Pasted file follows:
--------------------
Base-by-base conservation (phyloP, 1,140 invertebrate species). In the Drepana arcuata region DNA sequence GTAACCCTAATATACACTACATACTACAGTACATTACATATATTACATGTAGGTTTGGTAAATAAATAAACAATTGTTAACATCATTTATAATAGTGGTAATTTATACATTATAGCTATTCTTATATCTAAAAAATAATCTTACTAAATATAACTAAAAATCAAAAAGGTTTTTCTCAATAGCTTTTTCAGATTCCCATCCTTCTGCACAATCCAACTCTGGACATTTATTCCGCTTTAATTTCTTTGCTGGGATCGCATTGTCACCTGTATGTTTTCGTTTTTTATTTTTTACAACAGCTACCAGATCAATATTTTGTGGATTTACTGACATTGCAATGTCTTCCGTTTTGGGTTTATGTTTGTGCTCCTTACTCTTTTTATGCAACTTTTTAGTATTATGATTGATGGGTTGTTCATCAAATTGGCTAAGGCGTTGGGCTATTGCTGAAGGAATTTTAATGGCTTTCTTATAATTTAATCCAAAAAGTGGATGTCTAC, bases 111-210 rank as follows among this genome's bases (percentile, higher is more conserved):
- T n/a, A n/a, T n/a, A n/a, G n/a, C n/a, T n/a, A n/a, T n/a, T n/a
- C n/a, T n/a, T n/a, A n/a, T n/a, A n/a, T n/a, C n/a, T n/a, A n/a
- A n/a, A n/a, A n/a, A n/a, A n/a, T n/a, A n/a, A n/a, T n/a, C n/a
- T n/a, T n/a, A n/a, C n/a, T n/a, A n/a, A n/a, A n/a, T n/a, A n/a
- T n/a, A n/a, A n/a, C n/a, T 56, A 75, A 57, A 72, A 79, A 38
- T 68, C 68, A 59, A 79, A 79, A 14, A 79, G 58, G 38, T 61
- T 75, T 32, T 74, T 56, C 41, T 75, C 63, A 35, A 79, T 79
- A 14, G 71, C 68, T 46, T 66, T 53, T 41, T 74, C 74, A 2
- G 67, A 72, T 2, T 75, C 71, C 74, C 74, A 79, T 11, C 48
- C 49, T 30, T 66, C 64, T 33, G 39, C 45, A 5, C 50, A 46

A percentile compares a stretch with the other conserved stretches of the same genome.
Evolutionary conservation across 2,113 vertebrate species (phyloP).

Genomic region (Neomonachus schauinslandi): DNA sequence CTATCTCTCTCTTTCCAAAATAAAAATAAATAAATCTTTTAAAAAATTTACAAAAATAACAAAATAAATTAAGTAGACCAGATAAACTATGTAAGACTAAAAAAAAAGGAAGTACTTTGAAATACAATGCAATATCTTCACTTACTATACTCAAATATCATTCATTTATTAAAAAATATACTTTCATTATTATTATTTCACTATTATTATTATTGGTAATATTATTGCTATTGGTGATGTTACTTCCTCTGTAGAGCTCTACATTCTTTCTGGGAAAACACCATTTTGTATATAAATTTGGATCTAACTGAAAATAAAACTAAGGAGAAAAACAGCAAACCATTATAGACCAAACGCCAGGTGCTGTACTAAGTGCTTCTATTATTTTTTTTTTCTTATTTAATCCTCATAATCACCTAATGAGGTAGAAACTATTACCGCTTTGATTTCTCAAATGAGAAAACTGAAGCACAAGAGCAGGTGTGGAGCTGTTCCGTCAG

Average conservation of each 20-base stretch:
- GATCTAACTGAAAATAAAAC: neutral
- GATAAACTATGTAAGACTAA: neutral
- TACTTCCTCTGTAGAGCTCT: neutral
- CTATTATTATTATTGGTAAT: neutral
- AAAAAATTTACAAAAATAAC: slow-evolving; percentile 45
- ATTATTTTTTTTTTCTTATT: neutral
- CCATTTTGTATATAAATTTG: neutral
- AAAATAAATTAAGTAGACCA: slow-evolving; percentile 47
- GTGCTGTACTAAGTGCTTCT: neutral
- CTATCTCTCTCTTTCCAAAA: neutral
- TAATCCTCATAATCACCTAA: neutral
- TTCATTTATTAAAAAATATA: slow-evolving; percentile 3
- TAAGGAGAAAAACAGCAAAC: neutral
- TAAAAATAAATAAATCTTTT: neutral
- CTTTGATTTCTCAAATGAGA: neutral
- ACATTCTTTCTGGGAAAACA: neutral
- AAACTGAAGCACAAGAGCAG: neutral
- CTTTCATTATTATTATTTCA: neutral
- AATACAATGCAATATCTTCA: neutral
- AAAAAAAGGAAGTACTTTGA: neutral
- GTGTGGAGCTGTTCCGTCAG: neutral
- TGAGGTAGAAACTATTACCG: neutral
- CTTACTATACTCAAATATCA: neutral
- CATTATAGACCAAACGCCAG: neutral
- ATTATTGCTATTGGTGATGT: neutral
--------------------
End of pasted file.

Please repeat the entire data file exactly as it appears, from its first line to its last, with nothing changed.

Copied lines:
Base-by-base conservation (phyloP, 1,140 invertebrate species). In the Drepana arcuata region DNA sequence GTAACCCTAATATACACTACATACTACAGTACATTACATATATTACATGTAGGTTTGGTAAATAAATAAACAATTGTTAACATCATTTATAATAGTGGTAATTTATACATTATAGCTATTCTTATATCTAAAAAATAATCTTACTAAATATAACTAAAAATCAAAAAGGTTTTTCTCAATAGCTTTTTCAGATTCCCATCCTTCTGCACAATCCAACTCTGGACATTTATTCCGCTTTAATTTCTTTGCTGGGATCGCATTGTCACCTGTATGTTTTCGTTTTTTATTTTTTACAACAGCTACCAGATCAATATTTTGTGGATTTACTGACATTGCAATGTCTTCCGTTTTGGGTTTATGTTTGTGCTCCTTACTCTTTTTATGCAACTTTTTAGTATTATGATTGATGGGTTGTTCATCAAATTGGCTAAGGCGTTGGGCTATTGCTGAAGGAATTTTAATGGCTTTCTTATAATTTAATCCAAAAAGTGGATGTCTAC, bases 111-210 rank as follows among this genome's bases (percentile, higher is more conserved):
- T n/a, A n/a, T n/a, A n/a, G n/a, C n/a, T n/a, A n/a, T n/a, T n/a
- C n/a, T n/a, T n/a, A n/a, T n/a, A n/a, T n/a, C n/a, T n/a, A n/a
- A n/a, A n/a, A n/a, A n/a, A n/a, T n/a, A n/a, A n/a, T n/a, C n/a
- T n/a, T n/a, A n/a, C n/a, T n/a, A n/a, A n/a, A n/a, T n/a, A n/a
- T n/a, A n/a, A n/a, C n/a, T 56, A 75, A 57, A 72, A 79, A 38
- T 68, C 68, A 59, A 79, A 79, A 14, A 79, G 58, G 38, T 61
- T 75, T 32, T 74, T 56, C 41, T 75, C 63, A 35, A 79, T 79
- A 14, G 71, C 68, T 46, T 66, T 53, T 41, T 74, C 74, A 2
- G 67, A 72, T 2, T 75, C 71, C 74, C 74, A 79, T 11, C 48
- C 49, T 30, T 66, C 64, T 33, G 39, C 45, A 5, C 50, A 46

A percentile compares a stretch with the other conserved stretches of the same genome.
Evolutionary conservation across 2,113 vertebrate species (phyloP).

Genomic region (Neomonachus schauinslandi): DNA sequence CTATCTCTCTCTTTCCAAAATAAAAATAAATAAATCTTTTAAAAAATTTACAAAAATAACAAAATAAATTAAGTAGACCAGATAAACTATGTAAGACTAAAAAAAAAGGAAGTACTTTGAAATACAATGCAATATCTTCACTTACTATACTCAAATATCATTCATTTATTAAAAAATATACTTTCATTATTATTATTTCACTATTATTATTATTGGTAATATTATTGCTATTGGTGATGTTACTTCCTCTGTAGAGCTCTACATTCTTTCTGGGAAAACACCATTTTGTATATAAATTTGGATCTAACTGAAAATAAAACTAAGGAGAAAAACAGCAAACCATTATAGACCAAACGCCAGGTGCTGTACTAAGTGCTTCTATTATTTTTTTTTTCTTATTTAATCCTCATAATCACCTAATGAGGTAGAAACTATTACCGCTTTGATTTCTCAAATGAGAAAACTGAAGCACAAGAGCAGGTGTGGAGCTGTTCCGTCAG

Average conservation of each 20-base stretch:
- GATCTAACTGAAAATAAAAC: neutral
- GATAAACTATGTAAGACTAA: neutral
- TACTTCCTCTGTAGAGCTCT: neutral
- CTATTATTATTATTGGTAAT: neutral
- AAAAAATTTACAAAAATAAC: slow-evolving; percentile 45
- ATTATTTTTTTTTTCTTATT: neutral
- CCATTTTGTATATAAATTTG: neutral
- AAAATAAATTAAGTAGACCA: slow-evolving; percentile 47
- GTGCTGTACTAAGTGCTTCT: neutral
- CTATCTCTCTCTTTCCAAAA: neutral
- TAATCCTCATAATCACCTAA: neutral
- TTCATTTATTAAAAAATATA: slow-evolving; percentile 3
- TAAGGAGAAAAACAGCAAAC: neutral
- TAAAAATAAATAAATCTTTT: neutral
- CTTTGATTTCTCAAATGAGA: neutral
- ACATTCTTTCTGGGAAAACA: neutral
- AAACTGAAGCACAAGAGCAG: neutral
- CTTTCATTATTATTATTTCA: neutral
- AATACAATGCAATATCTTCA: neutral
- AAAAAAAGGAAGTACTTTGA: neutral
- GTGTGGAGCTGTTCCGTCAG: neutral
- TGAGGTAGAAACTATTACCG: neutral
- CTTACTATACTCAAATATCA: neutral
- CATTATAGACCAAACGCCAG: neutral
- ATTATTGCTATTGGTGATGT: neutral